NEW YORK–(ENEWSPF)–10 May 2010 – Welcoming the proximity talks launched in an effort to overcome the stalled Israeli-Palestinian peace process, Secretary-General Ban Ki-moon said he hopes the latest initiative will lead to direct negotiations between the two sides.
Mr. Ban and his Middle East Quartet partners have long stressed that there is no alternative to a two-State solution, and earlier this year called on the parties to resume negotiations aimed at reaching a settlement in the next two years.
In a statement issued by his spokesperson last night, the Secretary-General commended the United States-mediated proximity talks, expressing hope that “the parties are able to make progress.”
Meetings between the two sides were halted after Israel launched an offensive against Gaza at the end of 2008 with the stated aim of trying to end rocket attacks against it. The three-week conflict left more than 1,400 people dead, injured 5,000 others and reduced homes, schools, hospitals and marketplaces to rubble.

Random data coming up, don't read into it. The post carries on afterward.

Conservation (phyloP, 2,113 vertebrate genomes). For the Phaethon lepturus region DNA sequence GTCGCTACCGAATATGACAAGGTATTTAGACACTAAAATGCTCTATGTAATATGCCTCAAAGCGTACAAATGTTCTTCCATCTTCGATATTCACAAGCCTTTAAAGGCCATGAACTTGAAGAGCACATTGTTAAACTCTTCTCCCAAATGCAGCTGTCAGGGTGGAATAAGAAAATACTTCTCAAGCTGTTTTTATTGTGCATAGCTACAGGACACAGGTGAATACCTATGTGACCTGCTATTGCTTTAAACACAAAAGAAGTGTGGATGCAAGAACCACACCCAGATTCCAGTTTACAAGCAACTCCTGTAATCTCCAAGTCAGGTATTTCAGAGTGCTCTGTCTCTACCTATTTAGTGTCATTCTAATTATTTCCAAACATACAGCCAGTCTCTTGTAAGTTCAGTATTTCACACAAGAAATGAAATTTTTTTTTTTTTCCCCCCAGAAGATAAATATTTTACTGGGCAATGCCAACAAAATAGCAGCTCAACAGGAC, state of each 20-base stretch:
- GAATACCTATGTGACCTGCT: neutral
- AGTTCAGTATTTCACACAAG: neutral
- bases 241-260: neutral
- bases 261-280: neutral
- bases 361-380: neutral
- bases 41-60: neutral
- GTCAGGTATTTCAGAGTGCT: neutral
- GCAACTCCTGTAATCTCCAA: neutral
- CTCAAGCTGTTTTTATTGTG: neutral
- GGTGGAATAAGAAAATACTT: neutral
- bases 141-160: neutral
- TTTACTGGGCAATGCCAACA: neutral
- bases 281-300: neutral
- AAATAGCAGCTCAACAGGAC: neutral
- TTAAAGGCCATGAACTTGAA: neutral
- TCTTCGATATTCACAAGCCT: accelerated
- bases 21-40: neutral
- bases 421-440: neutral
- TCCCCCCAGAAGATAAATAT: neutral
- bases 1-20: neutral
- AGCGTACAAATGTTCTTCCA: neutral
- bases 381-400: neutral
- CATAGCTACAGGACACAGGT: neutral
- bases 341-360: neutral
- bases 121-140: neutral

Meanwhile, on Sunday, a new United Nations-backed report argued that progress for the Palestinians will not be possible until they are given economic and environmental control, especially on issues of trade, water resources and borders.
The Palestinian Human Development Report 2009/10, written by an independent team and sponsored by the UN Development Programme (UNDP), explored different facets of human security, from economy, food, health, environment, political, personal, community.
It found that the widespread absence of human security in the occupied Palestinian territory has greatly impeded progress for the people living there.
“Human security is the platform for development, the aim of which is to create an environment where people can enjoy long, healthy and creative lives,” said UNDP Special Representative Jens Toyberg-Frandzen, who launched the Report in Ramallah along with Prime Minister Salam Fayyad.
“This report is a reminder that Palestinians continue to face many challenges including the occupation and internal fragmentation.”